49 Facts About St Mary Magdalene


Mary Magdalene was a woman who, according to the four canonical gospels, traveled with Jesus as one of his followers and was a witness to his crucifixion and resurrection.

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St Mary Magdalene is mentioned by name twelve times in the canonical gospels, more than most of the apostles and more than any other woman in the gospels, other than Jesus's family.

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Mary Magdalene is a central figure in later Gnostic Christian writings, including the Dialogue of the Savior, the Pistis Sophia, the Gospel of Thomas, the Gospel of Philip, and the Gospel of Mary.

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Pope Gregory's Easter sermon resulted in a widespread belief that Mary Magdalene was a repentant prostitute or promiscuous woman.

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Mary Magdalene is considered to be a saint by the Catholic, Eastern Orthodox, Anglican, and Lutheran denominations.

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Unlike Paul the Apostle, Mary Magdalene left behind no known writings of her own.

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St Mary Magdalene was never mentioned in any of the Pauline epistles or in any of the general epistles.

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That seven demons had possessed St Mary Magdalene is repeated in Mark 16:9, part of the "longer ending" of that gospel – this is not found in the earliest manuscripts and is actually a second-century addition to the original text, possibly based on the Gospel of Luke.

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In either case, St Mary Magdalene must have suffered from severe emotional or psychological trauma for an exorcism of this kind to have been perceived as necessary.

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Since St Mary Magdalene is listed as one of the women who supported Jesus's ministry financially, she must have been relatively wealthy.

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Carla Ricci notes that, in lists of the disciples, Mary Magdalene occupies a similar position among Jesus's female followers as Simon Peter does among the male apostles.

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St Mary Magdalene did not see anyone, but immediately ran to tell Peter and the "beloved disciple", who came with her to the tomb and confirmed that it was empty, but returned home without seeing the risen Jesus.

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St Mary Magdalene says that the story of Mary Magdalene discovering the empty tomb is independently attested in the Synoptics, the Gospel of John, and in the Gospel of Peter.

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St Mary Magdalene contends that the story of the empty tomb was invented by either the author of the Gospel of Mark or by one of his sources, based on the historically genuine fact that the women really had been present at Jesus's crucifixion and burial.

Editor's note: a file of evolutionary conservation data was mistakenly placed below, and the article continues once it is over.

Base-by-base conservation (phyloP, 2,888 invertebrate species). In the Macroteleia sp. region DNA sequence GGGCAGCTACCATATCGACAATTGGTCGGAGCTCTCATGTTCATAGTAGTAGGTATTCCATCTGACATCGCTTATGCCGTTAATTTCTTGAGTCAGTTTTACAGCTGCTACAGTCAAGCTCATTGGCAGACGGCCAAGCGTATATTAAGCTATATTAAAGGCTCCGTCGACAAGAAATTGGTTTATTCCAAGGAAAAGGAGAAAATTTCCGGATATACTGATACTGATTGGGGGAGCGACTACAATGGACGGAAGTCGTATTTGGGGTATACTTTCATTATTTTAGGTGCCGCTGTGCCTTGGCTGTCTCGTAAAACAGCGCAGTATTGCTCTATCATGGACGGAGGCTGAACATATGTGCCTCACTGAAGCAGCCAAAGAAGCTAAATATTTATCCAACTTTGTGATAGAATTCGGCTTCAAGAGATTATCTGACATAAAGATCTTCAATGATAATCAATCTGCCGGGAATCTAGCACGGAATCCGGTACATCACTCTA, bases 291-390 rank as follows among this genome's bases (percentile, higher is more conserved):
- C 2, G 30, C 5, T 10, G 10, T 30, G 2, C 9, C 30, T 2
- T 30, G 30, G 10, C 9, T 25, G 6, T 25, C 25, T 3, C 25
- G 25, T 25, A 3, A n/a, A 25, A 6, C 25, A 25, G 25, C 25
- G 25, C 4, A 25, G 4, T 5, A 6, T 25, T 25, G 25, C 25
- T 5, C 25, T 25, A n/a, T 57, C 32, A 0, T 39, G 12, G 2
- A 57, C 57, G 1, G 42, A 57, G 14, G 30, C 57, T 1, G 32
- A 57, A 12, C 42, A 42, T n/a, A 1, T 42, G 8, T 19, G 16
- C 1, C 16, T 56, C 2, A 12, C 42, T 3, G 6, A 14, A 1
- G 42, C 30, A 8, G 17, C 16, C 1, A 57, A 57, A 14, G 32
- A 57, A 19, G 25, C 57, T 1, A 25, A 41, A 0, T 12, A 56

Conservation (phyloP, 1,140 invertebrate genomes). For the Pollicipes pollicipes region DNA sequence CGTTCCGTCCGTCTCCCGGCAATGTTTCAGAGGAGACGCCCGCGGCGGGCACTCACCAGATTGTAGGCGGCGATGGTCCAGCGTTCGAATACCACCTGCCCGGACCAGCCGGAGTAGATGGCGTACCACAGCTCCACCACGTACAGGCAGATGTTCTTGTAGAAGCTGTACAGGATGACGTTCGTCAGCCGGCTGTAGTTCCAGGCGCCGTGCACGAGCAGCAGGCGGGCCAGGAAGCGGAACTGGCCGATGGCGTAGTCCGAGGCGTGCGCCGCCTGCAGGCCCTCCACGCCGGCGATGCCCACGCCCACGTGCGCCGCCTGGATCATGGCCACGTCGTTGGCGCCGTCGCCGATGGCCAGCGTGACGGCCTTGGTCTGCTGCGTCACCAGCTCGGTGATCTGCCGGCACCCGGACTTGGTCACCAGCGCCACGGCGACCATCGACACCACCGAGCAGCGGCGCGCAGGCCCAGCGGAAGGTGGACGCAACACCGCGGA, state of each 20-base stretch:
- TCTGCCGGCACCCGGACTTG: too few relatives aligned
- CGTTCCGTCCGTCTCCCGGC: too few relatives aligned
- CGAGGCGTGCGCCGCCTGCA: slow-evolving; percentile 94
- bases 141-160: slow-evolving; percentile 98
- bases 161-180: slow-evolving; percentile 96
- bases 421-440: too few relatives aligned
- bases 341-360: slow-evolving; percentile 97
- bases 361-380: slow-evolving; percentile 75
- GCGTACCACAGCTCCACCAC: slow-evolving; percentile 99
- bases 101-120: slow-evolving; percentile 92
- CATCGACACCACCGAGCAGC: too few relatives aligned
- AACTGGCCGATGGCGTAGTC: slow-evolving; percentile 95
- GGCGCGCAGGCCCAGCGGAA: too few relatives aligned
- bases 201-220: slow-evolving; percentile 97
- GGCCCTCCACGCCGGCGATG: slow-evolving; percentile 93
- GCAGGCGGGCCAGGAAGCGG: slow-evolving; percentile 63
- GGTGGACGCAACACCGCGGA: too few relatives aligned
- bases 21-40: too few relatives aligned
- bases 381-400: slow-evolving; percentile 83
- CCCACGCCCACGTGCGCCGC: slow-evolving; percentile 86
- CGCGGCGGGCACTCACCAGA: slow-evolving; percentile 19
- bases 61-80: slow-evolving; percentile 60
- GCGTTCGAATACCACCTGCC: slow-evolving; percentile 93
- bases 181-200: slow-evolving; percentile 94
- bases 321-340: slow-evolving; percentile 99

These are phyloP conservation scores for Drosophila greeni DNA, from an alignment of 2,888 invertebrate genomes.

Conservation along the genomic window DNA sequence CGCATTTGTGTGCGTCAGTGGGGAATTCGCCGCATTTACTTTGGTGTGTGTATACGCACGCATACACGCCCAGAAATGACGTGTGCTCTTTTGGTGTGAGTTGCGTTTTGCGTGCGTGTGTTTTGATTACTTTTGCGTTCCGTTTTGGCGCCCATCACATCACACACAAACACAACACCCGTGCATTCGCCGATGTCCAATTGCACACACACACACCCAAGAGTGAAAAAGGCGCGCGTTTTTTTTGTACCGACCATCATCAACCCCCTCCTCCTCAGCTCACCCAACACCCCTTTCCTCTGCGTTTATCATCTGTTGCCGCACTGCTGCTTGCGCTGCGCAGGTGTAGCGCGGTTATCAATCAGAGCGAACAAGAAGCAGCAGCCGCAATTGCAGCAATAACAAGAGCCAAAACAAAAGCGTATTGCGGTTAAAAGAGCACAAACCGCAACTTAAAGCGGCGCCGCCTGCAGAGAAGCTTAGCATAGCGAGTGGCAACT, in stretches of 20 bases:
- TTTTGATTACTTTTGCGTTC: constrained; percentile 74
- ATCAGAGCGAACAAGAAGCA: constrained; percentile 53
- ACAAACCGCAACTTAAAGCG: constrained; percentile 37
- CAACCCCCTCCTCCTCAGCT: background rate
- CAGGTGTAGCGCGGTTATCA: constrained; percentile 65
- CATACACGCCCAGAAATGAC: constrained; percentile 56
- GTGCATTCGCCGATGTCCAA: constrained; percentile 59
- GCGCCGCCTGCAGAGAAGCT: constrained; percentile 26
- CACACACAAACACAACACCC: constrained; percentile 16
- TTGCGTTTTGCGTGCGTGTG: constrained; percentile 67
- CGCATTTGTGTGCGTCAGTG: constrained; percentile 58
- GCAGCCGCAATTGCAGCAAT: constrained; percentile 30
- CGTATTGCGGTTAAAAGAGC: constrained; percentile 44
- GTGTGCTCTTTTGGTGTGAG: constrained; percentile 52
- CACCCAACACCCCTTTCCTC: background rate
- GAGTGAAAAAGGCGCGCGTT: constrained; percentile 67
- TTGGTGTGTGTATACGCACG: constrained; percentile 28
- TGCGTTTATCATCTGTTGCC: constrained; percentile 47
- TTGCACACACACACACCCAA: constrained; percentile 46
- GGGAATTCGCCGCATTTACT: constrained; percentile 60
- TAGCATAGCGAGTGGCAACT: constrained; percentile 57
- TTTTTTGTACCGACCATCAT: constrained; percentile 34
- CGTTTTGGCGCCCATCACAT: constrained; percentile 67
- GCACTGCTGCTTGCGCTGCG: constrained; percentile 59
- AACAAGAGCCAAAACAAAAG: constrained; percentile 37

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St Mary Magdalene concludes that the idea that early Christians would have had "no motive" to make up the story simply "suffers from a poverty of imagination" and that they would have had all kinds of possible motives, especially since women were overrepresented in early Christian communities and women themselves would have had strong motivation to make up a story about other women being the first to find the tomb.

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St Mary Magdalene does conclude later that Mary Magdalene must have been one of the people who had an experience in which she thought she saw the risen Jesus, citing her prominence in the gospel resurrection narratives and her absence everywhere else in the gospels as evidence.

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At one point, Jesus says, "St Mary Magdalene, thou blessed one, whom I will perfect in all mysteries of those of the height, discourse in openness, thou, whose heart is raised to the kingdom of heaven more than all thy brethren".

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Simon Peter said to them: Let St Mary Magdalene go forth from among us, for women are not worthy of the life.

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Gospel of St Mary Magdalene is the only surviving apocryphal text named after a woman.

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St Mary Magdalene answered and said, "What is hidden from you I will proclaim to you".

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Borborites, known as the Phibionites, were an early Christian Gnostic sect during the late fourth century who had numerous scriptures involving Mary Magdalene, including The Questions of Mary, The Greater Questions of Mary, The Lesser Questions of Mary, and The Birth of Mary.

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Mary Magdalene has the reputation in Western Christianity as being a repentant prostitute or loose woman; however, these statements are not supported by the canonical gospels, which at no point imply that she had ever been a prostitute or in any way notable for a sinful way of life.

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St Mary Magdalene had coveted with earthly eyes, but now through penitence these are consumed with tears.

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St Mary Magdalene displayed her hair to set off her face, but now her hair dries her tears.

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St Mary Magdalene had spoken proud things with her mouth, but in kissing the Lord's feet, she now planted her mouth on the Redeemer's feet.

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St Mary Magdalene turned the mass of her crimes to virtues, in order to serve God entirely in penance.